A new test is being developed to help doctors tell exactly what we’re eating. A giant step forward for healthcare or an invasion of our privacy? Would you be happy to take a test like this?
Have you ever lied to your doctor? How much exercise do you really do? Have you actually stopped smoking, or do you still have a crafty puff with a drink?
Are you sure you’re only drinking 10 units a week (with that sneaky ciggy)? What about eating five a day? No! More like eight, doc, honest.
I’m sure we’ve all fudged these, and other, questions a little in the past. We all know by now what we should be doing – or not doing – to stay healthy. But many of us still fall short of the ideal to keep in tip top condition. I know I do.
What’s really in your diet?
So what if we couldn’t lie to the doctor, and our doctors could ask our bodies?
Far-fetched? Big brother-ish? Possibly. But not complete science fiction. Recent news shows that scientists have developed a prototype test which allows them to see what people have eaten in the last week. Still in its early stages, the test is able to identify the chemical ‘fingerprint’ of foods after they’ve been, ahem, ‘disposed of’.
Currently they’re able to identify raspberries, broccoli, orange juice and salmon, and they can only be identified through specialist lab tests. But it’s predicted that commercial ‘dip-stick’ tests for virtually every ingredient in food could be available within five years.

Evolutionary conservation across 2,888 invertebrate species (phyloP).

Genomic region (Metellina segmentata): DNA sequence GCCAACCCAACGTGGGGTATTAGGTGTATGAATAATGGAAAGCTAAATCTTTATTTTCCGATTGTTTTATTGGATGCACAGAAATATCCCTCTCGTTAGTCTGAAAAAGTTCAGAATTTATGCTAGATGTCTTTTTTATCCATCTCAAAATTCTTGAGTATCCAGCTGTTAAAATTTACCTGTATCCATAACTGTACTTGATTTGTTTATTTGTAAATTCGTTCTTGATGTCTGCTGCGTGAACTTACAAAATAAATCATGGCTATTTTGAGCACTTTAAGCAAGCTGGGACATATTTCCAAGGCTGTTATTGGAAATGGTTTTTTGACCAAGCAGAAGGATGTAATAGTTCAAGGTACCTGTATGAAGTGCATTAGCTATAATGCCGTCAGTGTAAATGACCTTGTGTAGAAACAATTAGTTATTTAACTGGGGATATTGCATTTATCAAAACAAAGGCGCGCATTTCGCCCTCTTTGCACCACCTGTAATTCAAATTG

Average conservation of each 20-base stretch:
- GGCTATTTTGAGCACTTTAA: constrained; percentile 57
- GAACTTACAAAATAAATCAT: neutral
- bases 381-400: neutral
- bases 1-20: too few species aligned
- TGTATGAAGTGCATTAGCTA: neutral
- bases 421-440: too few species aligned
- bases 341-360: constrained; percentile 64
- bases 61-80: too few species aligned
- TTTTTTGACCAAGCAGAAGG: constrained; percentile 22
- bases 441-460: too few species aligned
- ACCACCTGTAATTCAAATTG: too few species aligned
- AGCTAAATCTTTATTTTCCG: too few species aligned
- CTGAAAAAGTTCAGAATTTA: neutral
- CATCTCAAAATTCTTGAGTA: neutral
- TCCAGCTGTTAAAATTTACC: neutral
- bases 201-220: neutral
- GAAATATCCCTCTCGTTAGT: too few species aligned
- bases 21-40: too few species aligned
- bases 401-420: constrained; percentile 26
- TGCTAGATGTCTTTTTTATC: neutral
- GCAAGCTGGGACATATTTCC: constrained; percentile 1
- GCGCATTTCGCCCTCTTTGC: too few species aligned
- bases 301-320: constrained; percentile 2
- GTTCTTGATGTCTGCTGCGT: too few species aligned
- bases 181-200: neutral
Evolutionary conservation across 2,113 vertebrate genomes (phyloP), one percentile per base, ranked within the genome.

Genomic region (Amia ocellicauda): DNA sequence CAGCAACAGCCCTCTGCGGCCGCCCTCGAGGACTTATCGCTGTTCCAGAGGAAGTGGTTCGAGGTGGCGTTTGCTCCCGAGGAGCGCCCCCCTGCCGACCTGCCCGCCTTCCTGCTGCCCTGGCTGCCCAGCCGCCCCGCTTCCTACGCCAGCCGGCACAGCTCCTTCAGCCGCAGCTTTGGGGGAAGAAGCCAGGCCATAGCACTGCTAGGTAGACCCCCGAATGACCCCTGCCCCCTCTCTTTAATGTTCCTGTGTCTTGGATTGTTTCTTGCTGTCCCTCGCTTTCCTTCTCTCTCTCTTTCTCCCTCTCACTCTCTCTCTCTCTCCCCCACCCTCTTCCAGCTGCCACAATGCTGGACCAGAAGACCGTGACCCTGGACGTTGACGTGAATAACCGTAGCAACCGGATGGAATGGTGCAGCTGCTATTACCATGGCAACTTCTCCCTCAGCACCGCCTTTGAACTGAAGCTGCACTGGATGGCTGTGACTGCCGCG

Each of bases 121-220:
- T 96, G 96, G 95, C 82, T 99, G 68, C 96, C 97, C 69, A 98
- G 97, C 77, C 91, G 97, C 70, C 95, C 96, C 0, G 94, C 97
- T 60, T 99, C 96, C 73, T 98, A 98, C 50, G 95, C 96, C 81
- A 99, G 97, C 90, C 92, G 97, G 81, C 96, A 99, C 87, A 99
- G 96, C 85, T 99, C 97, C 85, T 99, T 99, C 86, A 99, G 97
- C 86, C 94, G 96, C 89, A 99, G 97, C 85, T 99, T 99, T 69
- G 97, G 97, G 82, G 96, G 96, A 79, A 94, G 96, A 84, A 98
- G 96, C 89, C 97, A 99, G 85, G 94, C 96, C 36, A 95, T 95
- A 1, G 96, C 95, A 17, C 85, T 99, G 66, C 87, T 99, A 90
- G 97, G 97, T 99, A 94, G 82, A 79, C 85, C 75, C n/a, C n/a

These could offer doctors another tool to help monitor the eating habits of patients with serious, medical weight problems. They could also potentially establish links between diet and disease.
Would you consent?
Interesting concept. But a test is only as good as the permission given. I’m not sure I’d agree to it. In fact, I’d probably feel insulted by the implication that everybody lies. But what if such a test were to become obligatory in order to continue with treatment? Would that celebratory one-off feast count against getting the best help you need?
So is this another case of Big Brother/Nanny State* (*delete as applicable)? Or does it have value when the cost of obesity to the NHS is currently so high?